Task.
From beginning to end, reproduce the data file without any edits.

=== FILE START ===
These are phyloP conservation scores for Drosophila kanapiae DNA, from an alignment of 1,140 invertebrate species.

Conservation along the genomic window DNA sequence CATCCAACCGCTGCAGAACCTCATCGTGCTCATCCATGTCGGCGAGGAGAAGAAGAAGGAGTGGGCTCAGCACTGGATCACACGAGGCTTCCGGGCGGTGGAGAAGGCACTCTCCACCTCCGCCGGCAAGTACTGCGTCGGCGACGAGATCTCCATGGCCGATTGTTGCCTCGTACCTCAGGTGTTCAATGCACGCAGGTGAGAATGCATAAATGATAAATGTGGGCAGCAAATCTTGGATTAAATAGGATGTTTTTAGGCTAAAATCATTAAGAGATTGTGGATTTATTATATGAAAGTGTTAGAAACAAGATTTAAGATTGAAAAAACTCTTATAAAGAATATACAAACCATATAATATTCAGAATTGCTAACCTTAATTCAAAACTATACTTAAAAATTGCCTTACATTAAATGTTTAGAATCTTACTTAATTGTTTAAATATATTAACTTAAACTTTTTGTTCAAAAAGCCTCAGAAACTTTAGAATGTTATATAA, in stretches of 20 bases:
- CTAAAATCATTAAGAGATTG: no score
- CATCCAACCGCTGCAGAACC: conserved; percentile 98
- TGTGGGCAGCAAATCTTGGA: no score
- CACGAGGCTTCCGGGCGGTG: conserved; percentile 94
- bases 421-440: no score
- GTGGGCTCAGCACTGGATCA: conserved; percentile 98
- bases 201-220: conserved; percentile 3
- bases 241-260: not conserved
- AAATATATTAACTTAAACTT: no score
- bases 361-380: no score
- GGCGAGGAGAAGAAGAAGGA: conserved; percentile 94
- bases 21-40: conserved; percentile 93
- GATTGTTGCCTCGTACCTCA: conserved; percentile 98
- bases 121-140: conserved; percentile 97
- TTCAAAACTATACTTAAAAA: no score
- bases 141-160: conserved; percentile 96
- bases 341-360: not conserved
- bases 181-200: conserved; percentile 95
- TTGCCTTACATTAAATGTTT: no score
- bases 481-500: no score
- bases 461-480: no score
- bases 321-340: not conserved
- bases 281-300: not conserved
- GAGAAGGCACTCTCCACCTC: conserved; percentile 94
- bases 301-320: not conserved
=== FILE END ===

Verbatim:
These are phyloP conservation scores for Drosophila kanapiae DNA, from an alignment of 1,140 invertebrate species.

Conservation along the genomic window DNA sequence CATCCAACCGCTGCAGAACCTCATCGTGCTCATCCATGTCGGCGAGGAGAAGAAGAAGGAGTGGGCTCAGCACTGGATCACACGAGGCTTCCGGGCGGTGGAGAAGGCACTCTCCACCTCCGCCGGCAAGTACTGCGTCGGCGACGAGATCTCCATGGCCGATTGTTGCCTCGTACCTCAGGTGTTCAATGCACGCAGGTGAGAATGCATAAATGATAAATGTGGGCAGCAAATCTTGGATTAAATAGGATGTTTTTAGGCTAAAATCATTAAGAGATTGTGGATTTATTATATGAAAGTGTTAGAAACAAGATTTAAGATTGAAAAAACTCTTATAAAGAATATACAAACCATATAATATTCAGAATTGCTAACCTTAATTCAAAACTATACTTAAAAATTGCCTTACATTAAATGTTTAGAATCTTACTTAATTGTTTAAATATATTAACTTAAACTTTTTGTTCAAAAAGCCTCAGAAACTTTAGAATGTTATATAA, in stretches of 20 bases:
- CTAAAATCATTAAGAGATTG: no score
- CATCCAACCGCTGCAGAACC: conserved; percentile 98
- TGTGGGCAGCAAATCTTGGA: no score
- CACGAGGCTTCCGGGCGGTG: conserved; percentile 94
- bases 421-440: no score
- GTGGGCTCAGCACTGGATCA: conserved; percentile 98
- bases 201-220: conserved; percentile 3
- bases 241-260: not conserved
- AAATATATTAACTTAAACTT: no score
- bases 361-380: no score
- GGCGAGGAGAAGAAGAAGGA: conserved; percentile 94
- bases 21-40: conserved; percentile 93
- GATTGTTGCCTCGTACCTCA: conserved; percentile 98
- bases 121-140: conserved; percentile 97
- TTCAAAACTATACTTAAAAA: no score
- bases 141-160: conserved; percentile 96
- bases 341-360: not conserved
- bases 181-200: conserved; percentile 95
- TTGCCTTACATTAAATGTTT: no score
- bases 481-500: no score
- bases 461-480: no score
- bases 321-340: not conserved
- bases 281-300: not conserved
- GAGAAGGCACTCTCCACCTC: conserved; percentile 94
- bases 301-320: not conserved